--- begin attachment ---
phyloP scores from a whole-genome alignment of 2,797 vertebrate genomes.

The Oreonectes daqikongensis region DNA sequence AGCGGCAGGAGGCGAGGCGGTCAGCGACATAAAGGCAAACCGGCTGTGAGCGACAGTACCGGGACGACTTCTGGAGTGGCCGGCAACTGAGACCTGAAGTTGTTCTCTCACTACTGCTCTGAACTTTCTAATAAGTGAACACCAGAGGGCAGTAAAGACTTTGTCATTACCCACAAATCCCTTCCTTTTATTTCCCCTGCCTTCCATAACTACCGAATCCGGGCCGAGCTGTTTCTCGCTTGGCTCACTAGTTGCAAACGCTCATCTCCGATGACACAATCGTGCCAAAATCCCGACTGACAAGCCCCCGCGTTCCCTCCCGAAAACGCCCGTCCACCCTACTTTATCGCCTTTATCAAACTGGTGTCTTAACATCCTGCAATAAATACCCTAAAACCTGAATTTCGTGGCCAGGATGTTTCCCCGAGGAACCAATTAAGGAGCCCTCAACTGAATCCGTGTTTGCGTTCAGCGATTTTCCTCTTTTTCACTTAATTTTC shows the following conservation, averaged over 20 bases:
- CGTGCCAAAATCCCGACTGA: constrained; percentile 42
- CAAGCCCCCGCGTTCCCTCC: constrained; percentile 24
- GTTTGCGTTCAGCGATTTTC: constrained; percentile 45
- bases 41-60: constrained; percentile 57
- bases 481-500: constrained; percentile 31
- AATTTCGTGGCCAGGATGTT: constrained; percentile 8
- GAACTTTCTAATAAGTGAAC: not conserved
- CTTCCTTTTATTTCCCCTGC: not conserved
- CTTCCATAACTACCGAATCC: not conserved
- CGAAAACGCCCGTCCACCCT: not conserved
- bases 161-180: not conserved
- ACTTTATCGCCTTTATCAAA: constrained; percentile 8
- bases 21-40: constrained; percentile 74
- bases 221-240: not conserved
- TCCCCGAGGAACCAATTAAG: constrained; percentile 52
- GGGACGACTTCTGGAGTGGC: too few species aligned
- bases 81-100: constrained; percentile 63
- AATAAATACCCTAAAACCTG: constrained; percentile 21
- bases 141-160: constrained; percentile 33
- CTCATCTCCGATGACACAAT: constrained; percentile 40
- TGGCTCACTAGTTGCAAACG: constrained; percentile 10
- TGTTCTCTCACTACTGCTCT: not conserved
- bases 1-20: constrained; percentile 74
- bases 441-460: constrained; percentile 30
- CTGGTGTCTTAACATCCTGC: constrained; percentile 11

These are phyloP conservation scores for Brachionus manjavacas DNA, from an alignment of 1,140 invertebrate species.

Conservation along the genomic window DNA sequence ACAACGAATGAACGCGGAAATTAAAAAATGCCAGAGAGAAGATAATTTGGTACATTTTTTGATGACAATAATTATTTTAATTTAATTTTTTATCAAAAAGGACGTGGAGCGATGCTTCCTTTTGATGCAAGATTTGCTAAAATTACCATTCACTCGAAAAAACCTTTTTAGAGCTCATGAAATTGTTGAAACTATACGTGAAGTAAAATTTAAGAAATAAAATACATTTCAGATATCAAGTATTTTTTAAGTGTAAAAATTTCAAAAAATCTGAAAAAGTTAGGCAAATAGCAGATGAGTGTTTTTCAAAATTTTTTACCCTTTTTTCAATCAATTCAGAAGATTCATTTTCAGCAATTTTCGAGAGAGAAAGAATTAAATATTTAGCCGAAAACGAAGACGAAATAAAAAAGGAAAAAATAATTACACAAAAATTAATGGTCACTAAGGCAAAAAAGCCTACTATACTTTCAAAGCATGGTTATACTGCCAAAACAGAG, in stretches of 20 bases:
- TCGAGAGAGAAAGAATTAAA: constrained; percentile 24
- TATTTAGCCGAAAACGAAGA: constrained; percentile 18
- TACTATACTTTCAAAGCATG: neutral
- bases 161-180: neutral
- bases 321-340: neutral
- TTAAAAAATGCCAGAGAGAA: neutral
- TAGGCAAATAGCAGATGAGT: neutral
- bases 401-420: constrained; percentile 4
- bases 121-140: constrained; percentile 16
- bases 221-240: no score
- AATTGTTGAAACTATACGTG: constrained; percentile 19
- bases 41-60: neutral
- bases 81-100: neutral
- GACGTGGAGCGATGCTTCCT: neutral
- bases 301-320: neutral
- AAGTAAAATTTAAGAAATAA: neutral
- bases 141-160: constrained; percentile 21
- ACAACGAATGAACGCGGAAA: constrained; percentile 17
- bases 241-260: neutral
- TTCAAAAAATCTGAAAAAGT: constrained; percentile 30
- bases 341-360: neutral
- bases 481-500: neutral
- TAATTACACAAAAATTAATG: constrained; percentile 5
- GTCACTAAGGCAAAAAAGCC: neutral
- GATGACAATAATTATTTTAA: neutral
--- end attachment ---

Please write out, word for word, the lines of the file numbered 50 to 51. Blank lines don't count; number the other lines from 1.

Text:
- bases 341-360: neutral
- bases 481-500: neutral